8. 8. Problem of Uranium<br />Uranium naturally exists as an isotope Uranium-238<br />Fissionable uranium is U-235, also a naturally-occurring isotope, but makes up only 0.72% of uranium supply<br />Multiple problems were encountered in trying to decide the best way of acquiring the necessary amounts of U-235 – a.k.a., highly-enriched uranium (HEU)<br />
  9. 9. Making: Uranium processing<br />Cut Uranium<br />Pitchblende, the most common ore, from which radium also comes<br />Yellowcake, an intermediate stage<br />
  10. 10. Making: Uranium enrichment<br />Electromagnetic separation via Calutron<br />Gaseous diffusion<br />
  11. 11. K 25, Oak Ridge, Tennessee<br />
  12. 12. Scope of Manhattan Project<br />Plutonium Production<br />Research<br />Research<br />Research<br />Refining and Enriching Uranium<br />Research<br />
  13. 13. Plutonium<br /><ul><li> Artificial element, created by bombarding Uranium-238 with neutrons
  14. 14. Decay process yields Plutonium-239</li></li></ul><li>A brief history: WWII<br />1933 – Hitler is elected Chancellor of Germany, he quickly accumulates power until he secures a dictatorship<br />1937 – Japanese invade Manchuria<br />1938 – Germany annexes Austria<br />March, 1939 – Germany invades and annexes Czechoslovakia<br />Sept. 1, 1939 – Germany invades Poland and war officially begins<br />May, 1940 – Germany invades Benelux and France; Paris falls one month later<br />September, 1940 – Tripartite Pact links Germany, Italy and Japan together as the “Axis”<br />June, 1941 – Germany invades USSR<br />Dec. 7, 1941 – Japan bombs Pearl Harbor, US enters the war<br />
  15. 15. Tokyo Rose/Iva Toguri<br />“Tokyo Rose” was a nickname US servicemen gave to the women on Japanese radio during the War. The name was not used by the women on the air.<br />Toguri was an American citizen, born in L.A.; was visiting relatives in Japan and got stuck there during the war. Never renounced her citizenship and worked for Radio Tokyo for $7/month. She was convicted of treason by U.S. court in 1949, and served 6 years in prison. She was pardoned in 1977 by Pres. Ford after a Chicago Tribune reporter uncovered fraudulent testimony at her trial.<br />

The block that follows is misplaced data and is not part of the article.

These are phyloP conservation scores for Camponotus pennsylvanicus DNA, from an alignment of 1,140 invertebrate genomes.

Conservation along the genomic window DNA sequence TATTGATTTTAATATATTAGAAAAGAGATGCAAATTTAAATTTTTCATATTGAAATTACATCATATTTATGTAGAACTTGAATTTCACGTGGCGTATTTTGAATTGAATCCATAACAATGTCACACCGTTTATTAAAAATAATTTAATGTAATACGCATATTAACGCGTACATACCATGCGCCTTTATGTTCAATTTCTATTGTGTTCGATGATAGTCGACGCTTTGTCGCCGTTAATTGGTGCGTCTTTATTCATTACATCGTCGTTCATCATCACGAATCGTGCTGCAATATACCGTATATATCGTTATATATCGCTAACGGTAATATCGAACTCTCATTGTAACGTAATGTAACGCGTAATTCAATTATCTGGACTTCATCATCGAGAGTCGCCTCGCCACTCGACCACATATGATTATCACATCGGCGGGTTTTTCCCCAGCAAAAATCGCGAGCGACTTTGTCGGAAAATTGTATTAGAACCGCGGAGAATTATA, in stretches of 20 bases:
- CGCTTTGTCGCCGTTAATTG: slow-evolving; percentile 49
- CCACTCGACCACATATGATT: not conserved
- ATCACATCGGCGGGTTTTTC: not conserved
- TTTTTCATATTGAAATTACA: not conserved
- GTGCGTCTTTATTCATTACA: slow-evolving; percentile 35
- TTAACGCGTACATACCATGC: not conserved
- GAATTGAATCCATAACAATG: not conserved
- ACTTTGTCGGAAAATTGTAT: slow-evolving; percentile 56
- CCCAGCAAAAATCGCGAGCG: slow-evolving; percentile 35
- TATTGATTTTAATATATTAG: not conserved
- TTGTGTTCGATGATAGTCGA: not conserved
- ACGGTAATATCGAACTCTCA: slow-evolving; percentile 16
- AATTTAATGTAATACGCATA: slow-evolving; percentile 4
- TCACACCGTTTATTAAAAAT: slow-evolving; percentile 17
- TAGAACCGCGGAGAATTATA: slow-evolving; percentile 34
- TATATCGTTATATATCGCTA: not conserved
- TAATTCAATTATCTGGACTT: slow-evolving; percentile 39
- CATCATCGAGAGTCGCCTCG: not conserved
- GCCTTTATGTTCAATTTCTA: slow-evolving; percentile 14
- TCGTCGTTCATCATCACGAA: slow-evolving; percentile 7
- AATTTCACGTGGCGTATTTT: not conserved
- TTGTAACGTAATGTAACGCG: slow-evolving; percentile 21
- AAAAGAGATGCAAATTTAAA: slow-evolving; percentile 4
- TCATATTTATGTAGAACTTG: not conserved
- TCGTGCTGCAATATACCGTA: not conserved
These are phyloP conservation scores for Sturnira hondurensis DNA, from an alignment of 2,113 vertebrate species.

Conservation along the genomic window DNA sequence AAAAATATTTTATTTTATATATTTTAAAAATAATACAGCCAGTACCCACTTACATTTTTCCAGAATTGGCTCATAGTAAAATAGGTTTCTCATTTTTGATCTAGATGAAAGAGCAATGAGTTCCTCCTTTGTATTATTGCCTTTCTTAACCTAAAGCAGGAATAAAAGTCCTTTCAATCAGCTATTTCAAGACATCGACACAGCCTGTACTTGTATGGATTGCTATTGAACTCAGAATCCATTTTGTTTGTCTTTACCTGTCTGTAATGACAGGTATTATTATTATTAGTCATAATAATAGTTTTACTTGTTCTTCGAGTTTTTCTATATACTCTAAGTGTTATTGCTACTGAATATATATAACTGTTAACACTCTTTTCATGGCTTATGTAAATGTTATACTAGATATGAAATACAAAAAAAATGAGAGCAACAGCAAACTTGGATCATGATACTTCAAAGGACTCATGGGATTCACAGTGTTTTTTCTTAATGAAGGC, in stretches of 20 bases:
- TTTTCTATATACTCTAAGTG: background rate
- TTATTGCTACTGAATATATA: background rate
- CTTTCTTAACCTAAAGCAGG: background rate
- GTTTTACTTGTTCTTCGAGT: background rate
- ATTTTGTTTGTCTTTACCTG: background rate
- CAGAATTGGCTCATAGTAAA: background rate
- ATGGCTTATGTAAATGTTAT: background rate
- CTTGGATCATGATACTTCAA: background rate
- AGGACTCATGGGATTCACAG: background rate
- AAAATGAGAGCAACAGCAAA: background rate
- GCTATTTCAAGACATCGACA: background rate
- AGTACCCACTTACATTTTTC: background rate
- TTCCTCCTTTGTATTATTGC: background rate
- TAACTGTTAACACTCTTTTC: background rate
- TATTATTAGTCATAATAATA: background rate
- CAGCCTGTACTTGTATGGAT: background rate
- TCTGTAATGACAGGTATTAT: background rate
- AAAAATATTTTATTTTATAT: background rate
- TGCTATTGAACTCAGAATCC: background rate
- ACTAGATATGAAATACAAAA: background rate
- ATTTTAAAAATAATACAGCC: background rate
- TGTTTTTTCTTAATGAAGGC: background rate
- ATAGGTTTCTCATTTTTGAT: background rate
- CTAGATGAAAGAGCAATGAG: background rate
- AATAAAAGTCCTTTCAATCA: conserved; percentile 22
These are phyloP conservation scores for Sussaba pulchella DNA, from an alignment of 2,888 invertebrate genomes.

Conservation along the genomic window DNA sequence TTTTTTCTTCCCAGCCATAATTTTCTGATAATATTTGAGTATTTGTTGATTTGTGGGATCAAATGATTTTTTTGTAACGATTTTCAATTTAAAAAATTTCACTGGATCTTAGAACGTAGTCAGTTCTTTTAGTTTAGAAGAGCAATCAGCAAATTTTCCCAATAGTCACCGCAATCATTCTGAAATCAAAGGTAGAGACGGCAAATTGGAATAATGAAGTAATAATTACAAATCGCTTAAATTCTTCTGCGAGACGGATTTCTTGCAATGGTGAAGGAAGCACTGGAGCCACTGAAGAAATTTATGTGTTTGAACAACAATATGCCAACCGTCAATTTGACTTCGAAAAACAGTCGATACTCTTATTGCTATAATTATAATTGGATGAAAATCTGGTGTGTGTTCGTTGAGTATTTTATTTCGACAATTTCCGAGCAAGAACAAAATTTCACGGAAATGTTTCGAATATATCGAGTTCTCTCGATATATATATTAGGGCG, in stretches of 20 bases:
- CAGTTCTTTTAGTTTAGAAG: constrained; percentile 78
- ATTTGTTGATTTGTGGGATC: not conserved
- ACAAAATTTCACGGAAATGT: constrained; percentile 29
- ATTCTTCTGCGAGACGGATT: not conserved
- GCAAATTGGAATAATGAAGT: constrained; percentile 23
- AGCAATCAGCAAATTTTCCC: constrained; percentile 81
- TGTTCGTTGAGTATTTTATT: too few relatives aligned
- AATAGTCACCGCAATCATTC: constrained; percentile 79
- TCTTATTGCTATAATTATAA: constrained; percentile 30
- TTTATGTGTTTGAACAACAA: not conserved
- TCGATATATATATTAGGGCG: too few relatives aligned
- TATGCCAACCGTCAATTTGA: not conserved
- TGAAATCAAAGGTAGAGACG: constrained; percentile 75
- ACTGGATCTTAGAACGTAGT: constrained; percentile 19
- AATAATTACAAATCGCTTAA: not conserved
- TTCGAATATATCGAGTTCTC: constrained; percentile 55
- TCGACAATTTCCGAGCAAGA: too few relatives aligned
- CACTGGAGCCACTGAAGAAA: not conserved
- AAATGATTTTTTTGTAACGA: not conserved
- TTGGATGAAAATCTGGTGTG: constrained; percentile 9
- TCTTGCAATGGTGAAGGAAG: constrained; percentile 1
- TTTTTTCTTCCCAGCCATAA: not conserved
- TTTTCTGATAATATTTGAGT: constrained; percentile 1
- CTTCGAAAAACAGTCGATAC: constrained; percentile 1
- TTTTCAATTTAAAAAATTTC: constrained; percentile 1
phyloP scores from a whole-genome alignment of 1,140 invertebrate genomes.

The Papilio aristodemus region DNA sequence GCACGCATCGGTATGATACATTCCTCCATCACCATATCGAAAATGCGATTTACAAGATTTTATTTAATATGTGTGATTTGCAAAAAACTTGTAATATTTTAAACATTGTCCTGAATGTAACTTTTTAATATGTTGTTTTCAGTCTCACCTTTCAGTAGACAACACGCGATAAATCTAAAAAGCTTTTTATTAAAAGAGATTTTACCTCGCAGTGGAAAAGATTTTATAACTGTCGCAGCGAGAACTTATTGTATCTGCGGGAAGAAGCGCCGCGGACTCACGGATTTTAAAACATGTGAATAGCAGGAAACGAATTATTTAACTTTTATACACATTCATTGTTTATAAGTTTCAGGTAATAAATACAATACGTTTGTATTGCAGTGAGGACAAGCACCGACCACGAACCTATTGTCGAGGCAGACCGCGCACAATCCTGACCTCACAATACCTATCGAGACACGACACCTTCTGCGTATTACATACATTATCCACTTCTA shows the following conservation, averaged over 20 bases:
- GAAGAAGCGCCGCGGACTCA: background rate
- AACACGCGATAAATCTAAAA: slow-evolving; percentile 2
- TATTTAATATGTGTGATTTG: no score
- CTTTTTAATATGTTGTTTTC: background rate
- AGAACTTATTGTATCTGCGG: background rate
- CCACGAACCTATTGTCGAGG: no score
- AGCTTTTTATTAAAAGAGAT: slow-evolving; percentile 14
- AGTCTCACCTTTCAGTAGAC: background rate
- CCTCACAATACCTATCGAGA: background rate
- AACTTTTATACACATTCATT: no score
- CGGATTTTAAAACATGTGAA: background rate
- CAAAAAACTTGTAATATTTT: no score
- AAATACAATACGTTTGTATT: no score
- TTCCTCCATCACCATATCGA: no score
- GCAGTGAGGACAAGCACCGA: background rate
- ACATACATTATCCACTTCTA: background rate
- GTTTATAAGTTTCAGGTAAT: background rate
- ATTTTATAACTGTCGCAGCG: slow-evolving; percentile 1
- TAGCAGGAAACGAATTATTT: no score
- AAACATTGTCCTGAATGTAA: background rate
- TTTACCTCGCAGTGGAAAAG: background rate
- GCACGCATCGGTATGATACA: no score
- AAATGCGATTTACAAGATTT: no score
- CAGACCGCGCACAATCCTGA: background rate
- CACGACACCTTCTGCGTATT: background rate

16. 16. Trinity test<br />July 16, 1945<br />Plutonium bomb<br />The first man-made atomic bomb explosion<br />Oppenheimer: <br />“I am become Death, destroyer of worlds”<br />
  17. 17.
  18. 18. Trinity site<br />
  19. 19. Little Boy: Hiroshima<br />August 6, 1945<br />Uranium bomb<br />130,000-140,000 killed due to blast<br />
  20. 20. Little Boy: Hiroshima<br />
  21. 21. Fat Man: Nagasaki<br />August 9, 1945<br />Plutonium bomb<br />70,000-80,000 killed due to blast<br />
  22. 22. Fat Man: Nagasaki<br />
  23. 23. U.S.-Soviet Relations Post-War<br /> In 1945, after the atomic bombs were dropped, the issue of nuclear weaponry became an international issue<br /> The U.S. (led by Presidents Truman and Eisenhower) and the U.S.S.R. (lead until 1953 by Josef Stalin) had been allies in WWII, but the alliance was not to last<br />In the late 1940s, a series of “red scares” and public hearings on communism<br />1947: House Unamerican Activities Committee (a standing committee of the U.S. House of Representatives, holds hearings on communists in Hollywood, initiating the Blacklist<br />1947: Joseph McCarthy elected to the U.S. Senate<br />1948: Alger Hiss espionage trial<br />1950: McCarthy reports that he has a list of “205 communists” in the U.S. State Department, triggering another series of hearings.<br />1949: USSR successfully tests its first atomic weapon, with assistance from information provided by Los Alamos scientists, notably Hans Fuchs<br />
  24. 24. Atomic Bomb Testing<br />A huge number of tests by numerous countries<br />Atmospheric tests<br />Open sea tests<br />Underwater tests<br />Extra-atmospheric tests<br />Below-ground testing<br />Tested not only bomb <br /> destruction, but also for civil <br /> defense strategies<br />Construction methods<br />Clothing<br />Food<br />Cars, trucks, tanks, ships<br />Water towers and other infrastructure<br />
  25. 25. Atomic Bomb Testing<br />
  26. 26. Atomic Bomb Testing Locations<br />Nearly 2,000 tests of nuclear weapons since 1945<br />
  27. 27. Nuclear Weapons today<br />
  28. 28. Uranium mining today<br />The search for alternatives to fossil fuels has increased the likelihood that formerly abandoned mine sites (like Port Radium) could become actively explored and mined again in the future<br />